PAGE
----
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Ritual purity has long been a religious concern.  Separating oneself from the world (not always a negative activity) has informed overly strict Sabbath rules and practices.  (Executing a person for working on the Sabbath, per Exodus 35:2b, seems excessive to me.  I am biased, of course, for I have violated that law, which does not apply to me.)  Nevertheless, the Sabbath marked the freedom of the people, for slaves got no day off.  Ezekiel, living in exile in an allegedly unclean land, the territory of the Chaldean/Neo-Babylonian Empire, experienced a vision of the grandeur of God before God commissioned him a prophet.  Perhaps Ezekiel had, suffering under oppression, prayed in the words of Psalm 35:23,

Awake, arise to my cause!

to my defense, my God and my Lord!

The Book of Common Prayer (1979)

Those who took Judeans into exile and kept them there were unclean and not because they were Gentiles but because of their spiritual ills, on which they acted.  As St. Simon Peter learned centuries later, there is no unclean food and many people he had assumed to be unclean were not really so.

The drawing of figurative lines to separate the allegedly pure from the allegedly impure succeeds in comforting the former, fostering more self-righteousness in them, and doing injustice to the latter.  May nobody call unclean one whom God labels clean.  May no one mark as an outsider one whom God calls beloved.  This is a devotion for the last two days of the Season after the Epiphany.  The next season will be Lent.  Perhaps repenting of the sins I have listed above constitutes the agenda you, O reader, should follow this Lent.  I know that it is one I ought to follow.

KENNETH RANDOLPH TAYLOR

OCTOBER 29, 2015 COMMON ERA

THE FEAST OF PAUL MANZ, DEAN OF LUTHERAN CHURCH MUSIC

THE FEAST OF JOHN BUCKMAN WALTHOUR, EPISCOPAL BISHOP OF ATLANTA

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Adapted from this post:

https://adventchristmasepiphany.wordpress.com/2015/10/29/devotion-for-monday-and-tuesday-after-the-last-sunday-after-the-epiphany-year-c-elca-daily-lectionary/

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Getting On With Life   1 comment

Babylon

Above:  Ruins of Babylon, 1932

Image Source = Library of Congress

Reproduction Number = LC-DIG-matpc-13231

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The Collect:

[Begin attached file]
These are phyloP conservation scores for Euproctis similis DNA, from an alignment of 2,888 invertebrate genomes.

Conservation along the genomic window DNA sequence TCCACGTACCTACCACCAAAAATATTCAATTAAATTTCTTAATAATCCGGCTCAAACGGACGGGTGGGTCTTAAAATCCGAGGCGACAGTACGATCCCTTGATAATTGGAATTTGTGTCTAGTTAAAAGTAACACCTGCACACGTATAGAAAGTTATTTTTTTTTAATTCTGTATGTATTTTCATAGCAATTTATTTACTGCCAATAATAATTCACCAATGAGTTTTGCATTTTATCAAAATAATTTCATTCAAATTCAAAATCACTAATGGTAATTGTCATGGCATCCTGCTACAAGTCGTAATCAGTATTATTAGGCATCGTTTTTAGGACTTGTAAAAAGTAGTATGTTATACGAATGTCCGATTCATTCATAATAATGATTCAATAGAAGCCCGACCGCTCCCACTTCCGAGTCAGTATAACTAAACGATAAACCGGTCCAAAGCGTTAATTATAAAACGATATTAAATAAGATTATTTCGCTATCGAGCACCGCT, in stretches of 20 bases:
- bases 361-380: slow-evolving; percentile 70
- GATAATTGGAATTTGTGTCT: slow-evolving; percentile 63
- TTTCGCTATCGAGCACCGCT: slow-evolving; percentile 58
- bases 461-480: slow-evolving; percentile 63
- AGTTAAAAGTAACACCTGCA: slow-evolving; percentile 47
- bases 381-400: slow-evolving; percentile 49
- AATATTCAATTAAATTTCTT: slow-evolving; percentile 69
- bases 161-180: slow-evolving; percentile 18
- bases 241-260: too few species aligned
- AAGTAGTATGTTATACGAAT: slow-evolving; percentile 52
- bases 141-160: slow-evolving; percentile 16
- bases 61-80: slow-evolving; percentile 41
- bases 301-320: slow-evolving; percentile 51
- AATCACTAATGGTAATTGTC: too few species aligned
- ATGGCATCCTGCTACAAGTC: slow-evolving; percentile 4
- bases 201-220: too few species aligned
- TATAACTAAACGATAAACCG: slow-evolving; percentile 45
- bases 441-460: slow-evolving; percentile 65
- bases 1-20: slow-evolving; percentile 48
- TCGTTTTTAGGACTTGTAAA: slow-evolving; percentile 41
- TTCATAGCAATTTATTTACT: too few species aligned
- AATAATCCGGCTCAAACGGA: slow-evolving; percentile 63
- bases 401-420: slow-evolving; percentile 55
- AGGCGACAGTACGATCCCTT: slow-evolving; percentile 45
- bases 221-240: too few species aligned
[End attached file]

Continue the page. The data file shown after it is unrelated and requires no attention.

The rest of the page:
Compassionate God, you gather the whole universe into your radiant presence

and continually reveal your Son as our Savior.

Bring wholeness to all that is broken and speak truth to us in our confusion,

that all creation will see and know your Son,

Jesus Christ, our Savior and Lord.  Amen.

Evangelical Lutheran Worship (2006), page 23

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The Assigned Readings:

Jeremiah 29:1-14

Psalm 35:1-10

Mark 5:1-20

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Psalm 35 contains a prayer for divine action against one’s enemies.  In contrast, Jeremiah 29:7 offers the following advice to exiles in the Chaldean/Neo-Babylonian Empire:

And seek the welfare of the city to which I have exiled you and pray to the LORD in its behalf; for in its prosperity you shall prosper.

TANAKH:  The Holy Scriptures (1985)

That passage prompts me to recall the Pauline instruction to pray for those in authority,

that it may go well with you

and our Lord and Savior’s commandment to pray for one’s enemies and bless one’s persecutors.  Anger, when we direct it badly, leads to violence.  The way to break the cycle of violence is to reject it.  There is such a thing as righteous anger, which leads one to commit positive action, but anger is frequently not of the righteous variety.  And that kind of anger, like violence, is a spiritual toxin.

The pericopes from Jeremiah and Mark speak of the importance of getting on with life after one’s life circumstances have changed.  This continuation of living should glorify God, the readings tell us.  And how can we proceed in that vein if we are hauling emotional and spiritual baggage, such as resentment?  Yes, injustice abounds in the world.  And yes, we ought to oppose injustice properly as part of our Christian witness to the love of God for everyone.  Yet none of us is the ultimate judge or power; only God is.  May we, therefore, do the right things in the correct ways, trusting God and not becoming obsessed with that which we cannot change or underestimating how much we can, by grace, improve.  God will save the world, but we have a commandment to leave it better than we found it.

DECEMBER 1, 2014 COMMON ERA

THE SECOND DAY OF ADVENT, YEAR B

THE FEAST OF NICHOLAS FERRAR, ANGLICAN DEACON

THE FEAST OF SAINT CHARLES DE FOUCAULD, ROMAN CATHOLIC HERMIT

THE FEAST OF SAINT EDMUND CAMPION, ROMAN CATHOLIC MARTYR

THE FEAST OF SAINT ELIGIUS, ROMAN CATHOLIC PRIEST

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Adapted from this post:

https://adventchristmasepiphany.wordpress.com/2014/12/01/devotion-for-wednesday-after-the-fourth-sunday-after-the-epiphany-year-b-elca-daily-lectionary/